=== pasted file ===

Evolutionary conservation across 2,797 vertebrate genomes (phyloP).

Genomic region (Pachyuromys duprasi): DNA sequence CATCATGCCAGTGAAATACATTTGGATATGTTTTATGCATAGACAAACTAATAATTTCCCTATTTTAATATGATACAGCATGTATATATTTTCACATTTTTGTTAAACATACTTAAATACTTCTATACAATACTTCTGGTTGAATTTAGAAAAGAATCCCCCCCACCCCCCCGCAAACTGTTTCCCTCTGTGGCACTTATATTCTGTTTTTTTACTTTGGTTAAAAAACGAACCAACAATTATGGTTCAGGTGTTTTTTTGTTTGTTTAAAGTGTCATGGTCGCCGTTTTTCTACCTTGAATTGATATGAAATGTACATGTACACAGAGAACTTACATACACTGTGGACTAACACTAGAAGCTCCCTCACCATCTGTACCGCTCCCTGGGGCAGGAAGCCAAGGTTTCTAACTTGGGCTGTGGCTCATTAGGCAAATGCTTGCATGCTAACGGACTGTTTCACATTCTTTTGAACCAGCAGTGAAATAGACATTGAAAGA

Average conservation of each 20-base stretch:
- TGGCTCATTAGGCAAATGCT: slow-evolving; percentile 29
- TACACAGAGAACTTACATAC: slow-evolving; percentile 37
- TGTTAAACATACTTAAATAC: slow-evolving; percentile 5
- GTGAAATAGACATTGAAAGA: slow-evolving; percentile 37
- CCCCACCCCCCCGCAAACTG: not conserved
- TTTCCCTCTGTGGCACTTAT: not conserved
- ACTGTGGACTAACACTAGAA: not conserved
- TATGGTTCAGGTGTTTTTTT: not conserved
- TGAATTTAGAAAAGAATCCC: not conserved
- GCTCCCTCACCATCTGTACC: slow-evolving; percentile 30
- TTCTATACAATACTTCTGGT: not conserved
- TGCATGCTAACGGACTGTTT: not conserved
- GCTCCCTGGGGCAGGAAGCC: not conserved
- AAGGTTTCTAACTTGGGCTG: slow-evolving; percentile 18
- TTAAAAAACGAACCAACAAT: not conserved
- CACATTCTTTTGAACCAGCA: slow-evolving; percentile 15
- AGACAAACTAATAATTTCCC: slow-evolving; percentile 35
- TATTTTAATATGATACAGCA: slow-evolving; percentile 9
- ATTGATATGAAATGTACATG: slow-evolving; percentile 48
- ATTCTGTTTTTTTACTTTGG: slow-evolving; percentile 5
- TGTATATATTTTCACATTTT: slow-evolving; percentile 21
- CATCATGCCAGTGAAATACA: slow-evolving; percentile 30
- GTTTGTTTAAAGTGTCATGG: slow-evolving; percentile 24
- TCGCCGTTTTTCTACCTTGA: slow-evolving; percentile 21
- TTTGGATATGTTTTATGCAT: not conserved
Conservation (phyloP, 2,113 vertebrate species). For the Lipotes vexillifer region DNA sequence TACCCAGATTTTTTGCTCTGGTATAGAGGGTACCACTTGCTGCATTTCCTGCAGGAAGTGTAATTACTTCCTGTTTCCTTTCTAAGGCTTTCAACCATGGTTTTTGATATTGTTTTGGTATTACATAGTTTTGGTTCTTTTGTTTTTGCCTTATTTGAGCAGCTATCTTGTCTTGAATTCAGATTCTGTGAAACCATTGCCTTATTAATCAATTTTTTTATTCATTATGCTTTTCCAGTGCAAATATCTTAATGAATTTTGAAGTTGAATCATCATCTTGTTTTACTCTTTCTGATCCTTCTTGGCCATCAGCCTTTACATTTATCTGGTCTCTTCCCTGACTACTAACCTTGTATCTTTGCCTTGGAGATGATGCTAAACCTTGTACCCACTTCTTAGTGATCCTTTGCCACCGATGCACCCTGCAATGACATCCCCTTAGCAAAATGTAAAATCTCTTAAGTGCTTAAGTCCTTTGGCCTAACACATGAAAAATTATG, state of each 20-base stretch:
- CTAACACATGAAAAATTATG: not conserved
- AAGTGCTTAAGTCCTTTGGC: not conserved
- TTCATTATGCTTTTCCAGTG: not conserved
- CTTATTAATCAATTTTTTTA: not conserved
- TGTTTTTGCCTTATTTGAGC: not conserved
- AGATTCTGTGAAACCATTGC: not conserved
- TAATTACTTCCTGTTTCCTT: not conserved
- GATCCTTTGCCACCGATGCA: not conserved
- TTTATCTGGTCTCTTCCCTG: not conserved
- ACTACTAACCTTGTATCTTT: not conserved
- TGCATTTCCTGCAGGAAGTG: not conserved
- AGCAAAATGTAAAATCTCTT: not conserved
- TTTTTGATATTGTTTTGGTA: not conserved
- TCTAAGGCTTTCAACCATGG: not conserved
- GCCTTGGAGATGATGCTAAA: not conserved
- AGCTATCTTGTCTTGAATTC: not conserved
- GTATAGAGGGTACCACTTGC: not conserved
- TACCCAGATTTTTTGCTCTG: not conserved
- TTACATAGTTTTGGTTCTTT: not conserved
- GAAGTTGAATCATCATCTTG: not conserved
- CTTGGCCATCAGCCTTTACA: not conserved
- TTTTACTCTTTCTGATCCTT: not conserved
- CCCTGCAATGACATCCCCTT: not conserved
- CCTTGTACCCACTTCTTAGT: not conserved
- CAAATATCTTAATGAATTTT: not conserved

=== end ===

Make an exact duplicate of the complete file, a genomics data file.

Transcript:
Evolutionary conservation across 2,797 vertebrate genomes (phyloP).

Genomic region (Pachyuromys duprasi): DNA sequence CATCATGCCAGTGAAATACATTTGGATATGTTTTATGCATAGACAAACTAATAATTTCCCTATTTTAATATGATACAGCATGTATATATTTTCACATTTTTGTTAAACATACTTAAATACTTCTATACAATACTTCTGGTTGAATTTAGAAAAGAATCCCCCCCACCCCCCCGCAAACTGTTTCCCTCTGTGGCACTTATATTCTGTTTTTTTACTTTGGTTAAAAAACGAACCAACAATTATGGTTCAGGTGTTTTTTTGTTTGTTTAAAGTGTCATGGTCGCCGTTTTTCTACCTTGAATTGATATGAAATGTACATGTACACAGAGAACTTACATACACTGTGGACTAACACTAGAAGCTCCCTCACCATCTGTACCGCTCCCTGGGGCAGGAAGCCAAGGTTTCTAACTTGGGCTGTGGCTCATTAGGCAAATGCTTGCATGCTAACGGACTGTTTCACATTCTTTTGAACCAGCAGTGAAATAGACATTGAAAGA

Average conservation of each 20-base stretch:
- TGGCTCATTAGGCAAATGCT: slow-evolving; percentile 29
- TACACAGAGAACTTACATAC: slow-evolving; percentile 37
- TGTTAAACATACTTAAATAC: slow-evolving; percentile 5
- GTGAAATAGACATTGAAAGA: slow-evolving; percentile 37
- CCCCACCCCCCCGCAAACTG: not conserved
- TTTCCCTCTGTGGCACTTAT: not conserved
- ACTGTGGACTAACACTAGAA: not conserved
- TATGGTTCAGGTGTTTTTTT: not conserved
- TGAATTTAGAAAAGAATCCC: not conserved
- GCTCCCTCACCATCTGTACC: slow-evolving; percentile 30
- TTCTATACAATACTTCTGGT: not conserved
- TGCATGCTAACGGACTGTTT: not conserved
- GCTCCCTGGGGCAGGAAGCC: not conserved
- AAGGTTTCTAACTTGGGCTG: slow-evolving; percentile 18
- TTAAAAAACGAACCAACAAT: not conserved
- CACATTCTTTTGAACCAGCA: slow-evolving; percentile 15
- AGACAAACTAATAATTTCCC: slow-evolving; percentile 35
- TATTTTAATATGATACAGCA: slow-evolving; percentile 9
- ATTGATATGAAATGTACATG: slow-evolving; percentile 48
- ATTCTGTTTTTTTACTTTGG: slow-evolving; percentile 5
- TGTATATATTTTCACATTTT: slow-evolving; percentile 21
- CATCATGCCAGTGAAATACA: slow-evolving; percentile 30
- GTTTGTTTAAAGTGTCATGG: slow-evolving; percentile 24
- TCGCCGTTTTTCTACCTTGA: slow-evolving; percentile 21
- TTTGGATATGTTTTATGCAT: not conserved
Conservation (phyloP, 2,113 vertebrate species). For the Lipotes vexillifer region DNA sequence TACCCAGATTTTTTGCTCTGGTATAGAGGGTACCACTTGCTGCATTTCCTGCAGGAAGTGTAATTACTTCCTGTTTCCTTTCTAAGGCTTTCAACCATGGTTTTTGATATTGTTTTGGTATTACATAGTTTTGGTTCTTTTGTTTTTGCCTTATTTGAGCAGCTATCTTGTCTTGAATTCAGATTCTGTGAAACCATTGCCTTATTAATCAATTTTTTTATTCATTATGCTTTTCCAGTGCAAATATCTTAATGAATTTTGAAGTTGAATCATCATCTTGTTTTACTCTTTCTGATCCTTCTTGGCCATCAGCCTTTACATTTATCTGGTCTCTTCCCTGACTACTAACCTTGTATCTTTGCCTTGGAGATGATGCTAAACCTTGTACCCACTTCTTAGTGATCCTTTGCCACCGATGCACCCTGCAATGACATCCCCTTAGCAAAATGTAAAATCTCTTAAGTGCTTAAGTCCTTTGGCCTAACACATGAAAAATTATG, state of each 20-base stretch:
- CTAACACATGAAAAATTATG: not conserved
- AAGTGCTTAAGTCCTTTGGC: not conserved
- TTCATTATGCTTTTCCAGTG: not conserved
- CTTATTAATCAATTTTTTTA: not conserved
- TGTTTTTGCCTTATTTGAGC: not conserved
- AGATTCTGTGAAACCATTGC: not conserved
- TAATTACTTCCTGTTTCCTT: not conserved
- GATCCTTTGCCACCGATGCA: not conserved
- TTTATCTGGTCTCTTCCCTG: not conserved
- ACTACTAACCTTGTATCTTT: not conserved
- TGCATTTCCTGCAGGAAGTG: not conserved
- AGCAAAATGTAAAATCTCTT: not conserved
- TTTTTGATATTGTTTTGGTA: not conserved
- TCTAAGGCTTTCAACCATGG: not conserved
- GCCTTGGAGATGATGCTAAA: not conserved
- AGCTATCTTGTCTTGAATTC: not conserved
- GTATAGAGGGTACCACTTGC: not conserved
- TACCCAGATTTTTTGCTCTG: not conserved
- TTACATAGTTTTGGTTCTTT: not conserved
- GAAGTTGAATCATCATCTTG: not conserved
- CTTGGCCATCAGCCTTTACA: not conserved
- TTTTACTCTTTCTGATCCTT: not conserved
- CCCTGCAATGACATCCCCTT: not conserved
- CCTTGTACCCACTTCTTAGT: not conserved
- CAAATATCTTAATGAATTTT: not conserved